To highlight the point, one may briefly reflect upon a pastime of Lord Caitanya, the most munificent and compassionate incarnation of the Lord, and one of His intimate devotees, Chota Haridasa. Chota Haridasa, who was in the renounced order of life, at the behest of Bhagavan Acarya, a senior devotee, begged white rice from an elderly devotee lady named Madhavidevi, which Bhagavan Acarya subsequently offered to Lord Caitanya. Lord Caitanya honoured the meal, but later on told Govinda, His personal assistant: “From this day forward, do not allow Chota Haridasa to come here” (CC AL 2.113). When the devotees appealed to the Lord to forgive Chota Haridasa, the Lord replied: “My mind is not under My control. It does not like to see anyone in the renounced order who talks intimately with women. You should all tend to your respective engagements. Give up this useless talk. If you speak this way again, I shall go away, and you will no longer see Me here” (CC AL 2.124-125).
The Lord was inflexible in His chastisement of Chota Haridasa. None of the devotees, even Paramanda Puri, the Godbrother of His own Spiritual Master, could persuade Him to relent. At that time, the Lord immediately prepared to leave Jagannath Puri, but Paramanda Puri pacified Him with these words: “My dear Lord Caitanya, You are the independent Personality of Godhead. You can do whatever You like. Who can say anything above You? All Your activities are for the benefit of the people in general. We cannot understand them, for Your intentions are deep and grave” (CC AL 2.135-136).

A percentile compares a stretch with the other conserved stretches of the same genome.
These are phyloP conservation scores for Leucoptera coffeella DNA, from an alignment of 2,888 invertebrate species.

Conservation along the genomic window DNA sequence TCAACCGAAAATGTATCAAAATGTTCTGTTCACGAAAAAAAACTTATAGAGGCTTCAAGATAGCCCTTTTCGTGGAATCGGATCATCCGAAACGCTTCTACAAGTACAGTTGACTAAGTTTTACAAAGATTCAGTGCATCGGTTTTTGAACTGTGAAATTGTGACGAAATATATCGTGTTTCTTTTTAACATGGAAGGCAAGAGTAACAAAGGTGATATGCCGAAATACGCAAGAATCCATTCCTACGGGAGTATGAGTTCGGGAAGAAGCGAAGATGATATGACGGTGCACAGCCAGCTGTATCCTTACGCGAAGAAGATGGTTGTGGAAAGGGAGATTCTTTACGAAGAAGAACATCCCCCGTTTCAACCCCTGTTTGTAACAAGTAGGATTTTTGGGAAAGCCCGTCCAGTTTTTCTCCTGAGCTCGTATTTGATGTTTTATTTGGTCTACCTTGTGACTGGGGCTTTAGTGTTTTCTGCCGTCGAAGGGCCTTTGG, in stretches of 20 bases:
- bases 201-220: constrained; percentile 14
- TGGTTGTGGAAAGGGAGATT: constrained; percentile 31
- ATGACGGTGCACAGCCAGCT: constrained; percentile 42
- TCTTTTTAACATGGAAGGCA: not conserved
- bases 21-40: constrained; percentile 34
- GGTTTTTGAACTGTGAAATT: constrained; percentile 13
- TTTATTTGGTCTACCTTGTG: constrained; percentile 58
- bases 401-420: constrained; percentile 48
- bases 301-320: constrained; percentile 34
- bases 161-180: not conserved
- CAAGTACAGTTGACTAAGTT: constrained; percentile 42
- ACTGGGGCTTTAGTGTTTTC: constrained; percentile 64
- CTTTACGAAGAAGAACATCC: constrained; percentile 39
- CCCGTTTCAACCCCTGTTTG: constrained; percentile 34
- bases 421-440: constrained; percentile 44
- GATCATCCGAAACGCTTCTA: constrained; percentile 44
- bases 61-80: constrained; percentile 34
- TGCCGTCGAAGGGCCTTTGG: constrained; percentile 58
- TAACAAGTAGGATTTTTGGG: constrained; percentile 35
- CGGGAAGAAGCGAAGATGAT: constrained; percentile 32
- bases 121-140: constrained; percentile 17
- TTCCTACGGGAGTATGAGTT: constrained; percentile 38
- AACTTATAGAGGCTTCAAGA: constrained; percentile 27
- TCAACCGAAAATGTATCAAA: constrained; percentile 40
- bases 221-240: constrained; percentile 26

There are many lessons which we can learn from this pastime if we adopt the attitude of Paramanada Puri. One of those lessons is given by Srila Prabhupada: “Sri Caitanya Mahaprabhu wanted to prove that His devotees are exalted and that their character is ideal. He kindly accepts His faithful devotees and teaches them how much tribulation and disturbance can be produced by even a slight deviation from the strict principles of devotional service” (CC AL 2, Instructions from this chapter).
So we are presented with at least three facts:
Spiritual life requires perfect, continuous and even increasing attention and focus, even up to returning to the Spiritual Kingdom;
The slightest of deviations can result in a fall down from the Lord’s personal association; and
The Lord is absolutely rigid and inflexible in maintaining this principle.